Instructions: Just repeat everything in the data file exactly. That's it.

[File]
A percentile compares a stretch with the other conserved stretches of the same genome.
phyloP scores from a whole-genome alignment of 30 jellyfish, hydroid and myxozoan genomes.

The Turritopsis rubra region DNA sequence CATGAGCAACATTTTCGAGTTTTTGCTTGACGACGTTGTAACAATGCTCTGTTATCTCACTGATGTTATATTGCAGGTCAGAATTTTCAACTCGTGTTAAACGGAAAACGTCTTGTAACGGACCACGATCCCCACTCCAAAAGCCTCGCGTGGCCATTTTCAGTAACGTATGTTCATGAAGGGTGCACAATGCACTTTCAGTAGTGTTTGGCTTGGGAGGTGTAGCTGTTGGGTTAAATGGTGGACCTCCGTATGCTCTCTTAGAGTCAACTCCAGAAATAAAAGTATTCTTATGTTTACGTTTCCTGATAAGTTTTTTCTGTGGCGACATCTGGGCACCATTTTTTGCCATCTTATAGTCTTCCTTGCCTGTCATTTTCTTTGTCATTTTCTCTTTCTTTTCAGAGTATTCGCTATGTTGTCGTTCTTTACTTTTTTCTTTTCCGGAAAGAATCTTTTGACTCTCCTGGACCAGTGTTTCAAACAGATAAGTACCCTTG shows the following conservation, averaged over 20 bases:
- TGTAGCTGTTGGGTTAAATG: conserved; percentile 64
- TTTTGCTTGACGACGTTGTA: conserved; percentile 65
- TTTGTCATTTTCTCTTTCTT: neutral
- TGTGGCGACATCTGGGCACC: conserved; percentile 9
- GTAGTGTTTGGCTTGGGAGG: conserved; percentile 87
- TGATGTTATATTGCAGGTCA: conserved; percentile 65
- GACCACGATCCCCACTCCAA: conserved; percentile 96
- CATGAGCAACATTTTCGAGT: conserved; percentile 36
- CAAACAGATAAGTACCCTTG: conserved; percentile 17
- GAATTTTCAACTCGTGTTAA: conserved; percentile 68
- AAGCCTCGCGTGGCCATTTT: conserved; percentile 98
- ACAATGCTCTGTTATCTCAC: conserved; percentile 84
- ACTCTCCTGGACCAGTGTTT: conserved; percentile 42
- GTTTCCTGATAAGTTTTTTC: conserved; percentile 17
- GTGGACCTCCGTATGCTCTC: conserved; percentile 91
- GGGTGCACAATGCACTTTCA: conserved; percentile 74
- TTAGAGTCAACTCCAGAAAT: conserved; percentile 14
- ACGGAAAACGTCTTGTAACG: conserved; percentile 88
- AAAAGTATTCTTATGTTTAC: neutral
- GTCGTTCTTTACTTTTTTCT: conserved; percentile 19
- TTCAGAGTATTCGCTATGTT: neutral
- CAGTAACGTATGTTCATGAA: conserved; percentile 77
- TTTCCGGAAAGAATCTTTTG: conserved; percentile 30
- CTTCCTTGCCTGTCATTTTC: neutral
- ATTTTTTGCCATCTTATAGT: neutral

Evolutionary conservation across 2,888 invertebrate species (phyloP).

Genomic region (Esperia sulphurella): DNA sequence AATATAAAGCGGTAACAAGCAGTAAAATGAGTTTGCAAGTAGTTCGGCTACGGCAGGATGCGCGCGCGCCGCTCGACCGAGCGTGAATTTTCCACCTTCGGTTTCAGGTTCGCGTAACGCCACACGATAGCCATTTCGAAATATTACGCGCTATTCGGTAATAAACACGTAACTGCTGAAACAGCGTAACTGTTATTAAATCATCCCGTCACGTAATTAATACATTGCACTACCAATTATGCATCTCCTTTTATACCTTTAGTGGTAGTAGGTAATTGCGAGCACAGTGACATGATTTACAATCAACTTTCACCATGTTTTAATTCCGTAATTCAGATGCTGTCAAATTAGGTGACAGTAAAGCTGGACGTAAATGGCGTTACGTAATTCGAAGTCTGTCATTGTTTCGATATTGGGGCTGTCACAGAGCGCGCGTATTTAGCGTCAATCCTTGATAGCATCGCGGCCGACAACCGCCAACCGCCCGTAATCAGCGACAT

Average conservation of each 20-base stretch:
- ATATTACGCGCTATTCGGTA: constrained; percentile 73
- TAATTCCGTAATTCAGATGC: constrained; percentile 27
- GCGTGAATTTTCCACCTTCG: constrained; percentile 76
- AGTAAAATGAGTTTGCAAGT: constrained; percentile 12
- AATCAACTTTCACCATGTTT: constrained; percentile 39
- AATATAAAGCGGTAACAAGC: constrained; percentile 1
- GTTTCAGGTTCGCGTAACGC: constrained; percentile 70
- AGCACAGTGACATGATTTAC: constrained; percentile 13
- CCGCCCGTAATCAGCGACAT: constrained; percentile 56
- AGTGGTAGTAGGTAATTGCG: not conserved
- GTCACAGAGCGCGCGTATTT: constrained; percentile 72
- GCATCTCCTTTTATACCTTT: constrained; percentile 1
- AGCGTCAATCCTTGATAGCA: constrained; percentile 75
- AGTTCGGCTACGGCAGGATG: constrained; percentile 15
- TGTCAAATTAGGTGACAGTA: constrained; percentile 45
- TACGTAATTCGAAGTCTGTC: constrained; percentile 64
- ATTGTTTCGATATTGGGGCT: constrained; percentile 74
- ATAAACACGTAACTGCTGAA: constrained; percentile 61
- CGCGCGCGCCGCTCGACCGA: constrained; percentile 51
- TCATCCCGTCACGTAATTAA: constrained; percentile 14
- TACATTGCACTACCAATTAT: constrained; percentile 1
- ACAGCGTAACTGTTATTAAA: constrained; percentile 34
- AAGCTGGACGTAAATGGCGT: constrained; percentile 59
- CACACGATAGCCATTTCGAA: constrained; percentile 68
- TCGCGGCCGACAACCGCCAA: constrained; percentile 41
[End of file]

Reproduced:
A percentile compares a stretch with the other conserved stretches of the same genome.
phyloP scores from a whole-genome alignment of 30 jellyfish, hydroid and myxozoan genomes.

The Turritopsis rubra region DNA sequence CATGAGCAACATTTTCGAGTTTTTGCTTGACGACGTTGTAACAATGCTCTGTTATCTCACTGATGTTATATTGCAGGTCAGAATTTTCAACTCGTGTTAAACGGAAAACGTCTTGTAACGGACCACGATCCCCACTCCAAAAGCCTCGCGTGGCCATTTTCAGTAACGTATGTTCATGAAGGGTGCACAATGCACTTTCAGTAGTGTTTGGCTTGGGAGGTGTAGCTGTTGGGTTAAATGGTGGACCTCCGTATGCTCTCTTAGAGTCAACTCCAGAAATAAAAGTATTCTTATGTTTACGTTTCCTGATAAGTTTTTTCTGTGGCGACATCTGGGCACCATTTTTTGCCATCTTATAGTCTTCCTTGCCTGTCATTTTCTTTGTCATTTTCTCTTTCTTTTCAGAGTATTCGCTATGTTGTCGTTCTTTACTTTTTTCTTTTCCGGAAAGAATCTTTTGACTCTCCTGGACCAGTGTTTCAAACAGATAAGTACCCTTG shows the following conservation, averaged over 20 bases:
- TGTAGCTGTTGGGTTAAATG: conserved; percentile 64
- TTTTGCTTGACGACGTTGTA: conserved; percentile 65
- TTTGTCATTTTCTCTTTCTT: neutral
- TGTGGCGACATCTGGGCACC: conserved; percentile 9
- GTAGTGTTTGGCTTGGGAGG: conserved; percentile 87
- TGATGTTATATTGCAGGTCA: conserved; percentile 65
- GACCACGATCCCCACTCCAA: conserved; percentile 96
- CATGAGCAACATTTTCGAGT: conserved; percentile 36
- CAAACAGATAAGTACCCTTG: conserved; percentile 17
- GAATTTTCAACTCGTGTTAA: conserved; percentile 68
- AAGCCTCGCGTGGCCATTTT: conserved; percentile 98
- ACAATGCTCTGTTATCTCAC: conserved; percentile 84
- ACTCTCCTGGACCAGTGTTT: conserved; percentile 42
- GTTTCCTGATAAGTTTTTTC: conserved; percentile 17
- GTGGACCTCCGTATGCTCTC: conserved; percentile 91
- GGGTGCACAATGCACTTTCA: conserved; percentile 74
- TTAGAGTCAACTCCAGAAAT: conserved; percentile 14
- ACGGAAAACGTCTTGTAACG: conserved; percentile 88
- AAAAGTATTCTTATGTTTAC: neutral
- GTCGTTCTTTACTTTTTTCT: conserved; percentile 19
- TTCAGAGTATTCGCTATGTT: neutral
- CAGTAACGTATGTTCATGAA: conserved; percentile 77
- TTTCCGGAAAGAATCTTTTG: conserved; percentile 30
- CTTCCTTGCCTGTCATTTTC: neutral
- ATTTTTTGCCATCTTATAGT: neutral

Evolutionary conservation across 2,888 invertebrate species (phyloP).

Genomic region (Esperia sulphurella): DNA sequence AATATAAAGCGGTAACAAGCAGTAAAATGAGTTTGCAAGTAGTTCGGCTACGGCAGGATGCGCGCGCGCCGCTCGACCGAGCGTGAATTTTCCACCTTCGGTTTCAGGTTCGCGTAACGCCACACGATAGCCATTTCGAAATATTACGCGCTATTCGGTAATAAACACGTAACTGCTGAAACAGCGTAACTGTTATTAAATCATCCCGTCACGTAATTAATACATTGCACTACCAATTATGCATCTCCTTTTATACCTTTAGTGGTAGTAGGTAATTGCGAGCACAGTGACATGATTTACAATCAACTTTCACCATGTTTTAATTCCGTAATTCAGATGCTGTCAAATTAGGTGACAGTAAAGCTGGACGTAAATGGCGTTACGTAATTCGAAGTCTGTCATTGTTTCGATATTGGGGCTGTCACAGAGCGCGCGTATTTAGCGTCAATCCTTGATAGCATCGCGGCCGACAACCGCCAACCGCCCGTAATCAGCGACAT

Average conservation of each 20-base stretch:
- ATATTACGCGCTATTCGGTA: constrained; percentile 73
- TAATTCCGTAATTCAGATGC: constrained; percentile 27
- GCGTGAATTTTCCACCTTCG: constrained; percentile 76
- AGTAAAATGAGTTTGCAAGT: constrained; percentile 12
- AATCAACTTTCACCATGTTT: constrained; percentile 39
- AATATAAAGCGGTAACAAGC: constrained; percentile 1
- GTTTCAGGTTCGCGTAACGC: constrained; percentile 70
- AGCACAGTGACATGATTTAC: constrained; percentile 13
- CCGCCCGTAATCAGCGACAT: constrained; percentile 56
- AGTGGTAGTAGGTAATTGCG: not conserved
- GTCACAGAGCGCGCGTATTT: constrained; percentile 72
- GCATCTCCTTTTATACCTTT: constrained; percentile 1
- AGCGTCAATCCTTGATAGCA: constrained; percentile 75
- AGTTCGGCTACGGCAGGATG: constrained; percentile 15
- TGTCAAATTAGGTGACAGTA: constrained; percentile 45
- TACGTAATTCGAAGTCTGTC: constrained; percentile 64
- ATTGTTTCGATATTGGGGCT: constrained; percentile 74
- ATAAACACGTAACTGCTGAA: constrained; percentile 61
- CGCGCGCGCCGCTCGACCGA: constrained; percentile 51
- TCATCCCGTCACGTAATTAA: constrained; percentile 14
- TACATTGCACTACCAATTAT: constrained; percentile 1
- ACAGCGTAACTGTTATTAAA: constrained; percentile 34
- AAGCTGGACGTAAATGGCGT: constrained; percentile 59
- CACACGATAGCCATTTCGAA: constrained; percentile 68
- TCGCGGCCGACAACCGCCAA: constrained; percentile 41